Attorney General Cuomo Announces That Long Island And Broome County Lawyers Will Pay $25,000 To Settle Pension Abuse Cases

ALBANY, N.Y. (January 26, 2009) - Attorney General Andrew M. Cuomo today announced two settlement agreements with Long Island and Broome County lawyers as part of his ongoing investigation into local government waste and abuse of the state pension system.

Long Island lawyer Terence E. Smolev will pay the State of New York $15,000 to end an investigation into his improperly being listed as a putative part-time “employee” of the North Merrick Union Free School District between 1975 and 1998, and he will forfeit any claim to monetary contributions made to the state retirement system during that time.

Vestal lawyer Michael D. Sherwood similarly was improperly listed as a putative part-time “employee” of the Vestal Central School District from 1995 through 2008. Under his settlement agreement, Sherwood will pay the State of New York $10,000 and forfeit any claim to monetary contributions made to the state retirement system during his time with the school district.

“My office continues to uncover evidence of fraud and abuse in the state pension system and New York taxpayers continue footing the bill,” said Attorney General Cuomo. “I will continue to aggressively pursue those who rip off New York’s taxpayers and seek the return of that money to the state.”

Smolev was improperly listed as a putative part-time “employee” at the North Merrick Union Free School District from 1975 through 1998, during which time he earned credits with the state pension system. At all times, Smolev was providing services as an independent contractor and not as an employee which meant he was not entitled to taxpayer-funded pension benefits. He also received family health and dental benefits from the district, which are ordinarily only available to actual employees and not retained outside counsel. Smolev applied for retirement benefits from the state Employee Retirement System in 2005 solely as a result of his purported “employment” at North Merrick.

Sherwood was originally retained by the Vestal Central School District in 1983 as outside retained counsel. He also maintained a full-time law practice. In early 1995, Sherwood was improperly placed on the school district’s payroll as a salaried part-time “employee” with the title “School Attorney.” Although Sherwood was listed on payroll as a part-time “employee,” and although he was paid in the form of a “salary” rather than through payments to his law firm, he provided services to the district in the exact same manner as he had when he was first retained in 1983 as an independent contractor. The primary purpose of including Sherwood on the district’s payroll and paying him a “salary” as a putative “employee” was so that he could accumulate pension credits in the state retirement system.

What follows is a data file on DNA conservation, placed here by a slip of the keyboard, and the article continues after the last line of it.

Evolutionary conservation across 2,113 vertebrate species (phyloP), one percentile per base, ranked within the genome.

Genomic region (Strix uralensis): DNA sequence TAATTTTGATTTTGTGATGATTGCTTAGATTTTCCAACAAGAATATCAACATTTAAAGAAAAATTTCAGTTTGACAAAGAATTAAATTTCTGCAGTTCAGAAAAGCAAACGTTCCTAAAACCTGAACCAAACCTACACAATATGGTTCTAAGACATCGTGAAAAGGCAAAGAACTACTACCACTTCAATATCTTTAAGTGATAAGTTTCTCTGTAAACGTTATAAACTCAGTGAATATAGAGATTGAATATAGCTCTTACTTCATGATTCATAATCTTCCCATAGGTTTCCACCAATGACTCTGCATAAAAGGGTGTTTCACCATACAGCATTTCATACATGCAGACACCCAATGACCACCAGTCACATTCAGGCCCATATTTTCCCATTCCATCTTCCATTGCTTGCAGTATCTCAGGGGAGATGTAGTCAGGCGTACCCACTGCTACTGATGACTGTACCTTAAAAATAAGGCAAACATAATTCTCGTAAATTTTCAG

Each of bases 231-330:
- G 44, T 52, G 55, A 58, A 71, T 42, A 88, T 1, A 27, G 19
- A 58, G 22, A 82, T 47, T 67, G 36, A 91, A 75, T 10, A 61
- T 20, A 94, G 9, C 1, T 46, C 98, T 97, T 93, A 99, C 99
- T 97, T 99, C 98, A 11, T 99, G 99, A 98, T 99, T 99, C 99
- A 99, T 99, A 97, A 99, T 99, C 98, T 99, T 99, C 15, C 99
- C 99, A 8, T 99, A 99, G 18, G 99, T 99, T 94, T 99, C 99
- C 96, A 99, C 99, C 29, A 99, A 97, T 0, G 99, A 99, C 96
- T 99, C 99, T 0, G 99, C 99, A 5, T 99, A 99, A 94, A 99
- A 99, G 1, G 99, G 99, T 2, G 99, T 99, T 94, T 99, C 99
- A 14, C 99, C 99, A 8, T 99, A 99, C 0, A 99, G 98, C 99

In 2003, the Vestal Central School District made Sherwood a “hearing officer,” increasing his “salary” and the value of his credits in the pension system. In total, Sherwood was improperly listed as a putative part-time “employee” of the Vestal Central School District from 1995 through 2008 during which time he earned approximately five years’ worth of credits with the state pension system.

In 2008, while the Attorney General’s investigation was ongoing, Sherwood's pension credits for his work at the Vestal Central School District were rescinded. His credits properly earned during his long tenure as a Vestal town justice remain intact.

Attorney General Cuomo’s ongoing statewide investigation of pension abuse includes more than 4,000 local governments and special districts across New York State, all school districts and the 37 Boards of Cooperative Educational Services (“BOCES”). The investigation has already revealed that many lawyers and other professionals had improperly remained on public payrolls for such extended periods of time, or were included on the payrolls of so many public sector employers simultaneously, that they accumulated substantial credits in the New York State pension system.

To date, Attorney General Cuomo’s investigation into fraud and abuse in the public pension systems has returned more than $1.6 million to taxpayers through actions involving the conduct of more than 70 attorneys and other professionals.

The Attorney General’s Office urges individuals with knowledge of any questionable arrangements between any BOCES, local governments, or school districts and their outside professionals to contact the Public Integrity Bureau by telephone at 212-416-8090 or by e-mail at public.integrity@ag.ny.gov.

The settlements announced today were handled by Assistant Attorneys General Darcy M. Goddard and Renee L. Jarusinsky.

 

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